Of course I had my own secrets, often hidden even from myself. It took Coz' clarity to help me discover that I was the head of the Israeli underground. Coz was no fan of the policies of the Israeli government, but my position did not cause friction between us because he also helped me to remember that I was using my position to subvert the hostile policies of Israel towards the Palestinians. I was one of the "good Jews."

I have to stop myself now. It's been so easy for me to remember all the laughter and entertainment that Coz (always willingly and with that love of the spotlight) provided us. I remember equally well the intimidating first impression he made on so many. But he was, above all, a great friend and a skilled observer, with keen intuition about the emotional state of those close to him. He was an extraordinary judge of character (most of the time). The more time we spent together, the more accustomed I grew to the logic of his universe, couched as it was in his language which blended the tropes of politics, history, religion and rock 'n roll into a singular form of discourse that proved to be truly cohesive. Furthermore, it was apparent that, as with many entertainers, his own pain and adversity provided much of the fuel for his art and for the breadth of his often overlooked humanity.

Best wishes,

Dan Kamionkowski
Cleveland, OH


I remember you well, Dan, and Otis too. I much appreciate this brick you’ve added: there’s so much in it that is familiar. We knew the Man at the same time, after all, and heard him discourse on much the same range of issues.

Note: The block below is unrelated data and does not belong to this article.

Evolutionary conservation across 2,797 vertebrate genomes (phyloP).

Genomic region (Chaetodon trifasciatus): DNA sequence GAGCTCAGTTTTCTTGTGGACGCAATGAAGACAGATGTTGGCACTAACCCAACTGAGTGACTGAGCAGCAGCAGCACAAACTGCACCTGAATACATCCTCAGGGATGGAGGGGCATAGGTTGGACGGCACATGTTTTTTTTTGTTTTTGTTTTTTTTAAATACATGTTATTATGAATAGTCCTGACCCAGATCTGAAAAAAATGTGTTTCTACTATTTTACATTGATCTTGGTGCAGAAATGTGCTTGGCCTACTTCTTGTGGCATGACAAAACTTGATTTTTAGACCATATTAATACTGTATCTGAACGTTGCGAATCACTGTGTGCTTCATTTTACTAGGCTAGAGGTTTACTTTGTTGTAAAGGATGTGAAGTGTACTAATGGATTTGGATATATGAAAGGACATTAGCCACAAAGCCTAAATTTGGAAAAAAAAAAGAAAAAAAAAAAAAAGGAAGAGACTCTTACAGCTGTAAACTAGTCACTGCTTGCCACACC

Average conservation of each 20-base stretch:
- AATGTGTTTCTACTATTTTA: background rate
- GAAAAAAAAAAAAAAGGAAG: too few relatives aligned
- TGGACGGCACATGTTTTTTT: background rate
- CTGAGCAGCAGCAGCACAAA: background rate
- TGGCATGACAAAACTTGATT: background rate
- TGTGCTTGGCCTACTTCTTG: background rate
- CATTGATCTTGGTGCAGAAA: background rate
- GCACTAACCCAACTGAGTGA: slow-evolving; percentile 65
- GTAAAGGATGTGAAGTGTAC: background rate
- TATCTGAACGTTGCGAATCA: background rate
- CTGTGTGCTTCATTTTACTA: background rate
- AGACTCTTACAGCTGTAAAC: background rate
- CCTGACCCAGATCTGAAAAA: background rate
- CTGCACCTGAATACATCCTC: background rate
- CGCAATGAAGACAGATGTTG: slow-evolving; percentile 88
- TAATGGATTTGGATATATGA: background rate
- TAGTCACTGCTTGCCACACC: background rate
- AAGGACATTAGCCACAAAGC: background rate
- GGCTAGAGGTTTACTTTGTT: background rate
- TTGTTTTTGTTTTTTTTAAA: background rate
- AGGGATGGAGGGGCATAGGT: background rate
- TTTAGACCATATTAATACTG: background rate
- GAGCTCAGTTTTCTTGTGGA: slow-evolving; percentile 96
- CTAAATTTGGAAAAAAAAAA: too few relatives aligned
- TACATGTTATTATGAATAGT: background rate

But I appreciate your post for another reason too: it helps clarify a little about one of the Cosmic mysteries--namely, his super-subtle diet.

Considering that most of Cosmo’s current friends in Madison believe his death can be attributed to his low calorie intake, it may be that Amy’s was in fact crucial during those years for maintaining the Cosmic substance. The problem is not of course that Cosmo was malnourished through a lack of money or available food--or through neglect on the part of people watching out for him. It was rather that he was so incredibly particular about what he ate, and when he ate.

That Amy’s was right there across from his place on Gilman (the disguised ancient Phoenician building he lived in) meant that if he was in the mood to eat, he could just stop in and someone would be there who knew how to prepare what he was willing to eat. In other words: Who knows but that you guys at Amy’s, and at the other eateries around State, literally kept Cosmo alive during those years?

I myself only saw him eat on a couple occasions. One of those times was at Amy’s. I don’t know what it meant for him to have groceries in the house--how often he actually ate at home. I’d have to ask Annie McGuire more about this, as she was his case manager over recent years.

But it seems to me it was a tough case all around. You couldn’t simply force Cosmo to eat if he didn’t want to: he was a vegetarian, he had an unpredictable appetite, and most of the time the food around him was suspect--of having been poisoned, for example. You guys at Amy's were a godsend, I'd guess.

Thanks for the great post, Dan.